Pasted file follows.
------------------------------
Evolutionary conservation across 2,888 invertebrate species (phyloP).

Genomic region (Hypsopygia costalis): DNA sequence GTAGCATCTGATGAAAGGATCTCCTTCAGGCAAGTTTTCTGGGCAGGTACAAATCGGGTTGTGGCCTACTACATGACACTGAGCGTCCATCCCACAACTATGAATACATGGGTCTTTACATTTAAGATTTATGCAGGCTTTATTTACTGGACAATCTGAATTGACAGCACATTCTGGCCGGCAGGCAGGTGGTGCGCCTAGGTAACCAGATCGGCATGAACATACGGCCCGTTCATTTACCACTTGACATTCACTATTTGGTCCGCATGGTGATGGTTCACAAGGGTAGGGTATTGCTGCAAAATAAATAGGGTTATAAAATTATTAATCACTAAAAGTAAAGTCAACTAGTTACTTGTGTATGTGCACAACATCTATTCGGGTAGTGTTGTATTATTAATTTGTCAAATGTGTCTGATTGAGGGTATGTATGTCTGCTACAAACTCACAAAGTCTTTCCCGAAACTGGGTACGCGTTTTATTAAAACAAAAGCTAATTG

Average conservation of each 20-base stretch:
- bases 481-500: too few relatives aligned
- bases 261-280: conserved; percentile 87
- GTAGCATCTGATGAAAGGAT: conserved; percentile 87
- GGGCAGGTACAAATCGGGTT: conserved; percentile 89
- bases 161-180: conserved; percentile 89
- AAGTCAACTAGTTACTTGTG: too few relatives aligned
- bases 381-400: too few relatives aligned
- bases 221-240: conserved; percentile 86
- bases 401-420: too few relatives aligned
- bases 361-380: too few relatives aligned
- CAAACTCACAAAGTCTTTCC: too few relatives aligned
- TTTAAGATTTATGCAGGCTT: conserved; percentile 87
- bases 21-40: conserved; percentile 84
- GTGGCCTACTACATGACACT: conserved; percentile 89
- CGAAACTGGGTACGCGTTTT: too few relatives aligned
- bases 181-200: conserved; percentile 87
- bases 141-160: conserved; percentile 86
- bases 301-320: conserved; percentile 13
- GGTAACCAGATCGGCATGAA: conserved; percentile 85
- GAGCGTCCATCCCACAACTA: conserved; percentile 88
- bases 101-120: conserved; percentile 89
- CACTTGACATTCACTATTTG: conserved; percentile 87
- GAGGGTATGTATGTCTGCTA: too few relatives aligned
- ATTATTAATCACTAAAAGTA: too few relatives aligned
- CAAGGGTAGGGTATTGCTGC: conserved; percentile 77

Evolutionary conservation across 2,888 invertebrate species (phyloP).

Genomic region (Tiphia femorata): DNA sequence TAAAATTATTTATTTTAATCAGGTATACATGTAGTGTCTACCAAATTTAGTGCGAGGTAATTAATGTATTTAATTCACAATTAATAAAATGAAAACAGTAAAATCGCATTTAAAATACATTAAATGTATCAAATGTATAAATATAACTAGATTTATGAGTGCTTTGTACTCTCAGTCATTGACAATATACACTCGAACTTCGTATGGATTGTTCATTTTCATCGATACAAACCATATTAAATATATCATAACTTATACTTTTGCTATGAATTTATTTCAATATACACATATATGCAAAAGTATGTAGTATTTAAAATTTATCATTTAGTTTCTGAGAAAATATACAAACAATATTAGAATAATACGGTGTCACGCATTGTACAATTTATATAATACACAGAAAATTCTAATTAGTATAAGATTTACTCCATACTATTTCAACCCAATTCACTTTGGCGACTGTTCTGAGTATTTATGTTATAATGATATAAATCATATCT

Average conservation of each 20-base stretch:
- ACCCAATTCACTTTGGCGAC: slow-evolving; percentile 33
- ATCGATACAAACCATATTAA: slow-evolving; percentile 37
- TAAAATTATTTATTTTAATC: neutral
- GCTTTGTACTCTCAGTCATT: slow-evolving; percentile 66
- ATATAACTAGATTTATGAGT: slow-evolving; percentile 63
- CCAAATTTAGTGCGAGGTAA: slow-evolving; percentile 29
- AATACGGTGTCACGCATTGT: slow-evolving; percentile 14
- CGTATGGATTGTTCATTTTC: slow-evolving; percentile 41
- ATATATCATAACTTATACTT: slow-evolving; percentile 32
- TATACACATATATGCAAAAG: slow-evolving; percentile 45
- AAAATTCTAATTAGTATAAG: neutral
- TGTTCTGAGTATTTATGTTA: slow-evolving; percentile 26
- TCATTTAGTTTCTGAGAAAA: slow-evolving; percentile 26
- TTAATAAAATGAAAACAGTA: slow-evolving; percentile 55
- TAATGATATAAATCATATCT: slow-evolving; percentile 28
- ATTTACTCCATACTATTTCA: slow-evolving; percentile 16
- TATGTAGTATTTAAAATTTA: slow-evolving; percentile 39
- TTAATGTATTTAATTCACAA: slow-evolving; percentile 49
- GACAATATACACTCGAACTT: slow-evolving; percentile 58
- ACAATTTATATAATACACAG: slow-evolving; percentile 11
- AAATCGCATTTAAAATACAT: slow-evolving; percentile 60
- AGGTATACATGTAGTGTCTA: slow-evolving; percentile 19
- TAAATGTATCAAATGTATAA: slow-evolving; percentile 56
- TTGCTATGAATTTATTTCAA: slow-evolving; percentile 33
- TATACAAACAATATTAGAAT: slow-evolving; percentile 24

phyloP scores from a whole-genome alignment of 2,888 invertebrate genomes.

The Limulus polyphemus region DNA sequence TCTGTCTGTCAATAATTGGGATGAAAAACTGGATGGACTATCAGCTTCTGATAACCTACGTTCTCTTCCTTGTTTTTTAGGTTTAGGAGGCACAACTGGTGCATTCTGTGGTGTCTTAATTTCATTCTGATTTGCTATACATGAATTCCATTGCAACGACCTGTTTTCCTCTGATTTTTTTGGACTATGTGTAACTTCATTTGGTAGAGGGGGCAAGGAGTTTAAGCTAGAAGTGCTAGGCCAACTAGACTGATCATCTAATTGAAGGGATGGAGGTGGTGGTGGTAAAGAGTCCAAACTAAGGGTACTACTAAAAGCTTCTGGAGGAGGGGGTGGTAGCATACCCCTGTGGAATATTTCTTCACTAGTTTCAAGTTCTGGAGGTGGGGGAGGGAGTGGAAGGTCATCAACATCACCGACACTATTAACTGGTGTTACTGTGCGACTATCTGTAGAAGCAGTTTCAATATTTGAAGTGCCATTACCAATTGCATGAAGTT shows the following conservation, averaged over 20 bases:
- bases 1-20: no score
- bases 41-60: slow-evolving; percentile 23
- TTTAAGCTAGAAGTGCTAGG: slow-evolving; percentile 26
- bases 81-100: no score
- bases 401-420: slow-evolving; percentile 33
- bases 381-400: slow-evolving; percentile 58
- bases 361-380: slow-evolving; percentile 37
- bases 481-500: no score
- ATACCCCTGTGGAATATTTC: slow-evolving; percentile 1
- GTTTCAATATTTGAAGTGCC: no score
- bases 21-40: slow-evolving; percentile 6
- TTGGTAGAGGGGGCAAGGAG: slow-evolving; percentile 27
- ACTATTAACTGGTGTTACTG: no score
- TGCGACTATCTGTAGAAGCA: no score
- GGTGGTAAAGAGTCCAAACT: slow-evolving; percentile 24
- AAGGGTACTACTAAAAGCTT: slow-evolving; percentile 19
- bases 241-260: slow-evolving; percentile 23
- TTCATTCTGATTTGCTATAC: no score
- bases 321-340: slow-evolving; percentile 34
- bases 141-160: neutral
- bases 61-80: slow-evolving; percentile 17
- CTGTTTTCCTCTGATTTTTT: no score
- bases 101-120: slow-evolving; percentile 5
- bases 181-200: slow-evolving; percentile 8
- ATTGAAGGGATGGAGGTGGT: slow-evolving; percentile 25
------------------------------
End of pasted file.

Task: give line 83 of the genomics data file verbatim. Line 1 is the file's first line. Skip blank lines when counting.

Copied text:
- ATTGAAGGGATGGAGGTGGT: slow-evolving; percentile 25